Last week, I experienced the strange fortune of conversing with the mythical Merry Prankster, Ken Babbs. A living pioneer of counterculture, the "Intrepid Traveler's" improvisational spirit is, indeed, alive and well.

His new novel, "Who Shot the Water Buffalo?" reflects on hisservice as a helicopter pilot in Vietnam, chronicling two fictional characters in a story of initiation into adulthood.

So, who is Ken Babbs, and why is he, along with the Pranksters' legacy, relevant today? The answer to this question is a complex and intertwined story, meshing reality with literature as perhaps never before in America.

In the late 1950s, Babbs met the aspiring writer Ken Kesey in Stanford's graduate creative writing program. Jack Kerouac had just published "On the Road," and the air brimmed with change. After Babbs left to serve in Vietnam, Kesey published the literary bombshell, "One Flew Over the Cuckoo's Nest." Once he returned from Vietnam, Babbs and Kesey reunited and helped spark what would become the fabled cultural explosion of the 1960s. As their activities at Kesey's residence in La Honda, Calif., gained attention, cultural icons like Neal Cassady began appearing to observe and take part.

Immortalized as Dean Moriarity in Kerouac's "On the Road," Cassady was a living legend at the time.

"(He) was the avatar. We were so lucky to have him as our guru ... Everything we were doing ... was all being made up on the spot, and this is why Kerouac was such a huge influence on us when 'On the Road' came out in
1957. It affected all of us tremendously. It was like 'Oh boy... Let's go!'" Babbs explained.

And indeed they went. In 1964, the Merry Pranksters set out in their bus, dubbed "Furthur," with Cassady at
the helm. This was no ordinary trip, in any sense of the word.

The cross-country journey took them to the World's Fair in New York City, and has now reached legendary status. The events that took place have been mythologized in various literary works, and are the subject of an
entirely different discussion: pressing on.

Perhaps one of the most admirable facets of Babbs' legacy will be his devotion to helping others, spreading compassion and a genuine willingness to talk with young people.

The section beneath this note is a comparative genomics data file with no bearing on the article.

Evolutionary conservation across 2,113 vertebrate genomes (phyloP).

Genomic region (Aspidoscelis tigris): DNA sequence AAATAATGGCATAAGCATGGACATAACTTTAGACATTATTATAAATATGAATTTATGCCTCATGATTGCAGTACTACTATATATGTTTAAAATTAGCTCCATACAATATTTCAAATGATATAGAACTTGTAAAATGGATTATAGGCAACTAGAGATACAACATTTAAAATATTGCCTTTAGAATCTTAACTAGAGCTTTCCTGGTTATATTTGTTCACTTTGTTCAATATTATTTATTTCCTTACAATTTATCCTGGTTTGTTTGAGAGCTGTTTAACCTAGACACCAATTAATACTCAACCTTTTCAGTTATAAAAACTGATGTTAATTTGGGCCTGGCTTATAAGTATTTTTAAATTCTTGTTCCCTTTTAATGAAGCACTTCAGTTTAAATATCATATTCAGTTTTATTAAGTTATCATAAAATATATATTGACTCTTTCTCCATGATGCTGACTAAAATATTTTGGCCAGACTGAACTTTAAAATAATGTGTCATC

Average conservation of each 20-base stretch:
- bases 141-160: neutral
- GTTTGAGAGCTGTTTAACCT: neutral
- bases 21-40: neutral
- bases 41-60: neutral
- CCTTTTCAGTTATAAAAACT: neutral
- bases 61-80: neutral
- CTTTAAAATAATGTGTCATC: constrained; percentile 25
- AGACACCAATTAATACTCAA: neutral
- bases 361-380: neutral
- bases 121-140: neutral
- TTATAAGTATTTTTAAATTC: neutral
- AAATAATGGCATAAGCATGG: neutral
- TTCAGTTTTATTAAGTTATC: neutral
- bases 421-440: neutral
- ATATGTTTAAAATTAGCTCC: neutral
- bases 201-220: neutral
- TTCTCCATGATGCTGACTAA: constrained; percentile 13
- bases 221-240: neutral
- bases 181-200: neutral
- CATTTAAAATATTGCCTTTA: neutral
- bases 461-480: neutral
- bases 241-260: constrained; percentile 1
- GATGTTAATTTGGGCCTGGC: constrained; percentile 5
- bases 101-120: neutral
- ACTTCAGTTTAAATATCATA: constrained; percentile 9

"It's fascinating and exciting, and challenging," Babbs said "... We're really depending on all you young folks to rise to
the front and take charge."

In true Prankster fashion, our conversation sped wildly from one topic to another — and back again — throughout some two hours of dialogue. Covering everything from space to mountaintop removal, I felt the vibratory pulse of what must have driven these individuals half a century ago. Quickly realizing that my succinct flow-chart of questions wouldn't cut it, I was pleased to have a recorder at my service. Thus, I'll jump right in.
In light of the recent cosmic activity — including asteroid fly-bys, the meteor nexplosion over Russia, the comet dubbed "Lemmon," and the end of the Mayan calendrical cycle I asked Ken to reflect on the state of our

"The bombastic, materialistic type of thinking, with everyone being 'out for themselves', is winding down," Babbs said. "We have a chance for a new start, in which we become more cooperative and more considerate of our fellow people, and willing to admit that this total dependency on the earth to make us rich — and full of cars, houses, and all that stuff — is winding down."

Meanwhile our conversation drifted toward modern culture and the population explosion seen over the recent century.

"The way the media portrays America is that everybody has to have health insurance, a car, a house. But that isn't true. Everybody doesn't have to have that. In fact we can't afford — the world can't afford, can't supply – all of that ... There has to be, and there is, a new model forming," Ken explained. He mused that, as times may seem tough right
now, they'll likely grow tougher.

"More people will be unable to live what the media calls the 'American Dream.' The American Dream is
not a dream of materialism, it's a dream of freedom, a dream of a happy life ... Life, liberty and the pursuit of happiness. Everybody has to keep that in mind that these are the main things. That's my sermon for
the day," Babbs chuckled.

Thankfully he wasn't finished. Rather, he went on to share a myriad of thought-provoking ideas for over an hour.

With global climate change breathing down the neck of Earth's biodiversity, political issues — too numerous to mention here — impede any progress that might otherwise reverse this startling trend. And, for some reason, attention of the masses gets diverted toward relatively trifling matters of the "immediate" realm. At present, rampant global debt and mass extinctions are the result.

"It's gotta get worse before it can get better ... it's all based on debt," he responded. "Up here, we're on a
cash and barter basis, buddy."

Of course, this model isn't practical for some people, but its driving concepts have crept across the continent. The push to "buy local" has permeated its way into virtually every urban city in the United States. Likewise, many urban groups across the continent have established urban farms and co-ops.

Knoxville's own Beardsley Community Farm is a great example.